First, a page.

MG Midget (1961-79): Buyer's guide

By: Cliff Chambers, Photography by: Ellen Dewar

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Buyer's guide: MG Midget (1961-79) Buyer's guide: MG Midget (1961-79) Buyer's guide: MG Midget (1961-79)
Buyer's guide: MG Midget (1961-79) Buyer's guide: MG Midget (1961-79) Buyer's guide: MG Midget (1961-79)
Buyer's guide: MG Midget (1961-79) Buyer's guide: MG Midget (1961-79) Buyer's guide: MG Midget (1961-79)
Buyer's guide: MG Midget (1961-79) Buyer's guide: MG Midget (1961-79) Buyer's guide: MG Midget (1961-79)
Buyer's guide: MG Midget (1961-79) Buyer's guide: MG Midget (1961-79) Buyer's guide: MG Midget (1961-79)
Buyer's guide: MG Midget (1961-79) Buyer's guide: MG Midget (1961-79) Buyer's guide: MG Midget (1961-79)
Buyer's guide: MG Midget (1961-79) Buyer's guide: MG Midget (1961-79) Buyer's guide: MG Midget (1961-79)

What this perennial favourite lacks in power it more than makes up for in the looks and affordability departments

MG Midget (1961-79): Buyer's guide
Buyer's guide: MG Midget (1961-79)

 

MG Midget (1961-79) 

Had there been a ‘World Championship of Badge Engineering’ award, the now-defunct British Motor Corporation (BMC) would have won it at a trot.

Designing one car and selling it in several different guises and trim levels was a BMC forte and not even the front-line MG brand was immune.

BMC’s Sprite sports car was badged from inception as an Austin-Healey but second-generation Sprites shared all but their grille and badgework with an MG that revived the pre-WWII ‘Midget’ designation.

Australia until 1967 saw only the Sprite version, but once BMC’s association with the Healey family was terminated, Midget badging and the octagonal MG symbol replaced the ‘Sprite’ nameplate.

A vertically-barred chrome grille was installed in place of the cross-hatched Sprite item and wire-spoke wheels were standard. Earlier, UK-build Midgets were available with disc or wire wheels but all-drum brakes had been replaced in late-1963 by a front disc/rear drum arrangement.

Australian-delivered Midgets used BMC’s willing and easily-tuned 1275cc engine with twin carburettors and 48kW developed at 6000rpm. Top speed was generally acknowledged to be around 150km/h, however a ‘black grille’ 1970 car with 3.9:1 final drive gearing was urged by Modern Motor to a heady 163km/h.

Early hoods were fiddly and frustrating, then in 1966 came the move to a ‘single-handed’ hood which allowed the top to be raised and locked in place by one person without leaving the car.

A revamp during 1970 brought a new colour range, the black plastic grille and improved interior. Local assembly ended in 1972 and the Midget was withdrawn from Australian sale soon after.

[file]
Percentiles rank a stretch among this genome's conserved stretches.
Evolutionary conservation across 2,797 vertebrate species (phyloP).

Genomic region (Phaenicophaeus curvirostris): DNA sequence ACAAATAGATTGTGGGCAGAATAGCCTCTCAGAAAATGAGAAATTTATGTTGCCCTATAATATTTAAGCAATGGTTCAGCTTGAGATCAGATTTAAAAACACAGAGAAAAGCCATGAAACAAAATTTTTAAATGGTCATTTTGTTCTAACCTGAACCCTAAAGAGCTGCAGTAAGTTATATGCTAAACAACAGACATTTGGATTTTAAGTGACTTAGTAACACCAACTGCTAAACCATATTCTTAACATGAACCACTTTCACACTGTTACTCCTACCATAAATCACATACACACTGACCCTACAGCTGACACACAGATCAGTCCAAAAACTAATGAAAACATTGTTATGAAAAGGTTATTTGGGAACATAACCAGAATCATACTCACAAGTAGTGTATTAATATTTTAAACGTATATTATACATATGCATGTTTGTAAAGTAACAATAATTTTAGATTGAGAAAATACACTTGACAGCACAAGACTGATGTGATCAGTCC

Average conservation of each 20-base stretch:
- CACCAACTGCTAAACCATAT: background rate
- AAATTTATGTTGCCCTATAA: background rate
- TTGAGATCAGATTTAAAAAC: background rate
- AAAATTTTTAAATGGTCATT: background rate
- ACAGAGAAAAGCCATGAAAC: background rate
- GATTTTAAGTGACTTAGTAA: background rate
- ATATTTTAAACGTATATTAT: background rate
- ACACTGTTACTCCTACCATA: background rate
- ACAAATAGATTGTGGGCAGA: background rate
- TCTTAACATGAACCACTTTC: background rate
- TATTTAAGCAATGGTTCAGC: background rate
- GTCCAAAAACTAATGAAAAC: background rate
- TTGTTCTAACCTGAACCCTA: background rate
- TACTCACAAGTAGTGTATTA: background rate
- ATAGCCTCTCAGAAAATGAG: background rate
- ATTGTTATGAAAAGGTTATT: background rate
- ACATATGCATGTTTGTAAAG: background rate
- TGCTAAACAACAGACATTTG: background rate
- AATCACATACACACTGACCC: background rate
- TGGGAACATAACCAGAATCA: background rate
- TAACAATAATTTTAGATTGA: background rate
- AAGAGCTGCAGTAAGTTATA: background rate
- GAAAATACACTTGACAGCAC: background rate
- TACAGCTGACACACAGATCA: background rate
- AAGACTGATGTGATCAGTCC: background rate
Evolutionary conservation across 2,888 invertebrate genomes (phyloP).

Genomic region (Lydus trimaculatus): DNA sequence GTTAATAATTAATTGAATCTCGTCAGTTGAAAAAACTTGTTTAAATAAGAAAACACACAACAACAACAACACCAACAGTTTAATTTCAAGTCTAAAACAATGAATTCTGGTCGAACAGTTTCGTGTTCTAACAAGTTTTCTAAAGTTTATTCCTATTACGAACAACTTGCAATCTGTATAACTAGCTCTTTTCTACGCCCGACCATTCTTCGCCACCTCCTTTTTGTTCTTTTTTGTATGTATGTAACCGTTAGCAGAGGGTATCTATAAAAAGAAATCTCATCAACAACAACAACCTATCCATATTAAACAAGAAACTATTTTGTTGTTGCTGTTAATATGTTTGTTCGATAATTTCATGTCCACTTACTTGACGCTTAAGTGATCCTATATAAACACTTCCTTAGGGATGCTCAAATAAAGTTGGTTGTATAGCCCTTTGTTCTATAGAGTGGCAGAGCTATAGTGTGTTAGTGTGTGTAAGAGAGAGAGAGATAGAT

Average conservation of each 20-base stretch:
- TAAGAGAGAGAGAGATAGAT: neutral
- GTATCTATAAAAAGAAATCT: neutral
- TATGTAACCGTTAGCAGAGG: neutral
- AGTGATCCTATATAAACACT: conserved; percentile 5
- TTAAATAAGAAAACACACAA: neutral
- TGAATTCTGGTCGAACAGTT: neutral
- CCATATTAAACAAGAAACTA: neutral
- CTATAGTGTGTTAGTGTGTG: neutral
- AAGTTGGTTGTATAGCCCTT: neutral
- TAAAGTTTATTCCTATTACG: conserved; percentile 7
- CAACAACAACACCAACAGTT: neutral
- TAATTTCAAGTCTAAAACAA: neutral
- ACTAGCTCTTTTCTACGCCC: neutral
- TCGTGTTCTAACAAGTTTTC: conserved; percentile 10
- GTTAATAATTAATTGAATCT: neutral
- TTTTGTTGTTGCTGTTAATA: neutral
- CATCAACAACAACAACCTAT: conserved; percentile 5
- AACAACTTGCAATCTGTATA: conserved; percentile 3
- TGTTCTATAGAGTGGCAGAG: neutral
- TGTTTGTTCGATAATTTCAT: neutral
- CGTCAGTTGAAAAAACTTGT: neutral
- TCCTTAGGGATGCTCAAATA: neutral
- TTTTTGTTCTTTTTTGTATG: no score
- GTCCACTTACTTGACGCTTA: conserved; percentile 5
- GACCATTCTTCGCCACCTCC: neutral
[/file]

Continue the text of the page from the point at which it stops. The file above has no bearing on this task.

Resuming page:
UK production at around the same time underwent a stylistic and cultural shift. Firstly the body was altered to incorporate rounded wheel arches, before reverting less than two years later to the original shape. In late-1974 came replacement of the long-serving A Series engine with a 1.5-litre unit that was thereafter shared with the Midget’s deadly rival – the Triumph Spitfire.

Compliance with US ‘Federal’ bumper height rules required rubber buffers front and rear and the entire body raised by 90mm. Revised bumper mounts and the huge bumpers themselves added 75kg to the weight of a car that had also lost 7kW of power to emission control measures. Midget sales continued until 1979, by which time almost 225,000 of all types had been made.

 

ON THE ROAD

Providing the top is kept stowed behind the seats, access to the cramped-looking cockpit is relatively easy. Once inside, the big, wire-sprung wheel fitted as standard sits closer than many will enjoy and rearward seat adjustment is limited.

Driving a Midget in wet weather requires significant faith in your psychic ability; restricted rear vision with the top in place and pathetic demisting make lane-changing a risky procedure. If the car you’re buying is for everyday use, it makes sense to hunt down a hardtop-equipped example and add a left-hand door mirror.

Even in standard form, the BMC engine is happy to pull 6000rpm between gearchanges and haul the Sprite from a standstill to 96km/h in a respectable 13.2secs. Extracting more power is simple and relatively inexpensive as many mechanical components are shared with the Mini Cooper S. With a burden of only 730kg before the addition of passengers and luggage, the unassisted brakes deal easily with their task.

The four-speed transmission fitted to 1.3-litre cars lacks first gear synchromesh but this won’t worry most drivers as the engine will slog from very low speeds in second. Once the gearbox oil warms, shifts should be crisp and crunch-free.

Reverse can be a bugger to engage when the car is cold and even selecting first can be difficult without pulling the lever back into second before attacking the lower slot.